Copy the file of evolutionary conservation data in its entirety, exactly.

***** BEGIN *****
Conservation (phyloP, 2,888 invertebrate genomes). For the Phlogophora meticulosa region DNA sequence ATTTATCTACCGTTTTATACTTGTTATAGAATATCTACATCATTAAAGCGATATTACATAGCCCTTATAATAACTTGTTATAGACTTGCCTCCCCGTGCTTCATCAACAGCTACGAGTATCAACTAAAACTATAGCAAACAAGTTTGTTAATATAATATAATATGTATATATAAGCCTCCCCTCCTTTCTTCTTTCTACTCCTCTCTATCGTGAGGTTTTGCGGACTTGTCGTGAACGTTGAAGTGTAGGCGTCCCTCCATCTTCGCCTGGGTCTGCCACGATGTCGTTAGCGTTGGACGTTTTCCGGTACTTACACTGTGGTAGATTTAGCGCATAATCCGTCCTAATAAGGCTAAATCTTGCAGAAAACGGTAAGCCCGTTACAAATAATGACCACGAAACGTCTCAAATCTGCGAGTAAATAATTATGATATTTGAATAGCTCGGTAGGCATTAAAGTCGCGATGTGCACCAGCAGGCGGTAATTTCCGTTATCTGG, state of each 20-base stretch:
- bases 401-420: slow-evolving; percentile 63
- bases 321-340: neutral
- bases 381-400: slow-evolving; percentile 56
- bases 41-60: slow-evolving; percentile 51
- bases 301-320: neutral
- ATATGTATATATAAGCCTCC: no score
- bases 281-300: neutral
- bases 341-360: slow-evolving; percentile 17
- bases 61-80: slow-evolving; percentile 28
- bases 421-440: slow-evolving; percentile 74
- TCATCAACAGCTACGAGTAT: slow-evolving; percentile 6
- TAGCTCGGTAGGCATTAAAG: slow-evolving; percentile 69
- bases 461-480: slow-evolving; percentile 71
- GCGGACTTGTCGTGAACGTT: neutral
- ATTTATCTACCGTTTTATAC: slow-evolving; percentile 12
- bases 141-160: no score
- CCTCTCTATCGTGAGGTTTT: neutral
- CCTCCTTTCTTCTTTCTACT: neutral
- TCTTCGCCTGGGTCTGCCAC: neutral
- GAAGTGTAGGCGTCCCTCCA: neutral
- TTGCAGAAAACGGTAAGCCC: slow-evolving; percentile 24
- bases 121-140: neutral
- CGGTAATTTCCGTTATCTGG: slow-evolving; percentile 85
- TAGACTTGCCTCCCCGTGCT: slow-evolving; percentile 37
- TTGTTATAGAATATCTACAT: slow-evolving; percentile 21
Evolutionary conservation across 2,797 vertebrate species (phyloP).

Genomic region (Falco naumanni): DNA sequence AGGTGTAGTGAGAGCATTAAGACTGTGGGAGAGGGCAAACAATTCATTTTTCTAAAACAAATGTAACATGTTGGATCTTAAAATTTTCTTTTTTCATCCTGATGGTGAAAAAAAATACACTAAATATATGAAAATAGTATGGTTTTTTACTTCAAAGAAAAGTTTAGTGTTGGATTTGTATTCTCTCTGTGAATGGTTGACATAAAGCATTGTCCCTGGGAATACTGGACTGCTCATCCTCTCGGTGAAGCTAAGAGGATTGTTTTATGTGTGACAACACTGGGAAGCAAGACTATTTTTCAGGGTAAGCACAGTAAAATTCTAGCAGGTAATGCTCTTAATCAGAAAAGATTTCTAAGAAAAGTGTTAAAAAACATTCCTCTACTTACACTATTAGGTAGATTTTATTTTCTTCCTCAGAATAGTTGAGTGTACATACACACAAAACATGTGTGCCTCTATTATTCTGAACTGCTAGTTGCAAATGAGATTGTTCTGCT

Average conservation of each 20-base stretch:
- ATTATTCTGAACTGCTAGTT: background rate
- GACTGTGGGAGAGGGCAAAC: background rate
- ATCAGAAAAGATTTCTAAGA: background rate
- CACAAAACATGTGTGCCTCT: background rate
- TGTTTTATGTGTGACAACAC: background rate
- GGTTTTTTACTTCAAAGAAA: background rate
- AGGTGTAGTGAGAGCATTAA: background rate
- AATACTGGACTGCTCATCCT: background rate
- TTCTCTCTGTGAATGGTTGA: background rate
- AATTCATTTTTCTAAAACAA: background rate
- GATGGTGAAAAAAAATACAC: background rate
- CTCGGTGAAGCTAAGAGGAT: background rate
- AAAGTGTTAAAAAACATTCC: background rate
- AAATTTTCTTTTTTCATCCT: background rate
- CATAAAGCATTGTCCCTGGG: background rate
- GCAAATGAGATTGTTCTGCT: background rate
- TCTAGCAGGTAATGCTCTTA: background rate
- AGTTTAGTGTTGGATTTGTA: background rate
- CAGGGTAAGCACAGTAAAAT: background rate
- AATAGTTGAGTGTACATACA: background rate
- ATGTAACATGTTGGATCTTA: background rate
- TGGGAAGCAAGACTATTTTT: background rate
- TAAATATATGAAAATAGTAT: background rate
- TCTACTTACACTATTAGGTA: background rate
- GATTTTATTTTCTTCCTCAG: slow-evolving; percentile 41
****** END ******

Conservation (phyloP, 2,888 invertebrate genomes). For the Phlogophora meticulosa region DNA sequence ATTTATCTACCGTTTTATACTTGTTATAGAATATCTACATCATTAAAGCGATATTACATAGCCCTTATAATAACTTGTTATAGACTTGCCTCCCCGTGCTTCATCAACAGCTACGAGTATCAACTAAAACTATAGCAAACAAGTTTGTTAATATAATATAATATGTATATATAAGCCTCCCCTCCTTTCTTCTTTCTACTCCTCTCTATCGTGAGGTTTTGCGGACTTGTCGTGAACGTTGAAGTGTAGGCGTCCCTCCATCTTCGCCTGGGTCTGCCACGATGTCGTTAGCGTTGGACGTTTTCCGGTACTTACACTGTGGTAGATTTAGCGCATAATCCGTCCTAATAAGGCTAAATCTTGCAGAAAACGGTAAGCCCGTTACAAATAATGACCACGAAACGTCTCAAATCTGCGAGTAAATAATTATGATATTTGAATAGCTCGGTAGGCATTAAAGTCGCGATGTGCACCAGCAGGCGGTAATTTCCGTTATCTGG, state of each 20-base stretch:
- bases 401-420: slow-evolving; percentile 63
- bases 321-340: neutral
- bases 381-400: slow-evolving; percentile 56
- bases 41-60: slow-evolving; percentile 51
- bases 301-320: neutral
- ATATGTATATATAAGCCTCC: no score
- bases 281-300: neutral
- bases 341-360: slow-evolving; percentile 17
- bases 61-80: slow-evolving; percentile 28
- bases 421-440: slow-evolving; percentile 74
- TCATCAACAGCTACGAGTAT: slow-evolving; percentile 6
- TAGCTCGGTAGGCATTAAAG: slow-evolving; percentile 69
- bases 461-480: slow-evolving; percentile 71
- GCGGACTTGTCGTGAACGTT: neutral
- ATTTATCTACCGTTTTATAC: slow-evolving; percentile 12
- bases 141-160: no score
- CCTCTCTATCGTGAGGTTTT: neutral
- CCTCCTTTCTTCTTTCTACT: neutral
- TCTTCGCCTGGGTCTGCCAC: neutral
- GAAGTGTAGGCGTCCCTCCA: neutral
- TTGCAGAAAACGGTAAGCCC: slow-evolving; percentile 24
- bases 121-140: neutral
- CGGTAATTTCCGTTATCTGG: slow-evolving; percentile 85
- TAGACTTGCCTCCCCGTGCT: slow-evolving; percentile 37
- TTGTTATAGAATATCTACAT: slow-evolving; percentile 21
Evolutionary conservation across 2,797 vertebrate species (phyloP).

Genomic region (Falco naumanni): DNA sequence AGGTGTAGTGAGAGCATTAAGACTGTGGGAGAGGGCAAACAATTCATTTTTCTAAAACAAATGTAACATGTTGGATCTTAAAATTTTCTTTTTTCATCCTGATGGTGAAAAAAAATACACTAAATATATGAAAATAGTATGGTTTTTTACTTCAAAGAAAAGTTTAGTGTTGGATTTGTATTCTCTCTGTGAATGGTTGACATAAAGCATTGTCCCTGGGAATACTGGACTGCTCATCCTCTCGGTGAAGCTAAGAGGATTGTTTTATGTGTGACAACACTGGGAAGCAAGACTATTTTTCAGGGTAAGCACAGTAAAATTCTAGCAGGTAATGCTCTTAATCAGAAAAGATTTCTAAGAAAAGTGTTAAAAAACATTCCTCTACTTACACTATTAGGTAGATTTTATTTTCTTCCTCAGAATAGTTGAGTGTACATACACACAAAACATGTGTGCCTCTATTATTCTGAACTGCTAGTTGCAAATGAGATTGTTCTGCT

Average conservation of each 20-base stretch:
- ATTATTCTGAACTGCTAGTT: background rate
- GACTGTGGGAGAGGGCAAAC: background rate
- ATCAGAAAAGATTTCTAAGA: background rate
- CACAAAACATGTGTGCCTCT: background rate
- TGTTTTATGTGTGACAACAC: background rate
- GGTTTTTTACTTCAAAGAAA: background rate
- AGGTGTAGTGAGAGCATTAA: background rate
- AATACTGGACTGCTCATCCT: background rate
- TTCTCTCTGTGAATGGTTGA: background rate
- AATTCATTTTTCTAAAACAA: background rate
- GATGGTGAAAAAAAATACAC: background rate
- CTCGGTGAAGCTAAGAGGAT: background rate
- AAAGTGTTAAAAAACATTCC: background rate
- AAATTTTCTTTTTTCATCCT: background rate
- CATAAAGCATTGTCCCTGGG: background rate
- GCAAATGAGATTGTTCTGCT: background rate
- TCTAGCAGGTAATGCTCTTA: background rate
- AGTTTAGTGTTGGATTTGTA: background rate
- CAGGGTAAGCACAGTAAAAT: background rate
- AATAGTTGAGTGTACATACA: background rate
- ATGTAACATGTTGGATCTTA: background rate
- TGGGAAGCAAGACTATTTTT: background rate
- TAAATATATGAAAATAGTAT: background rate
- TCTACTTACACTATTAGGTA: background rate
- GATTTTATTTTCTTCCTCAG: slow-evolving; percentile 41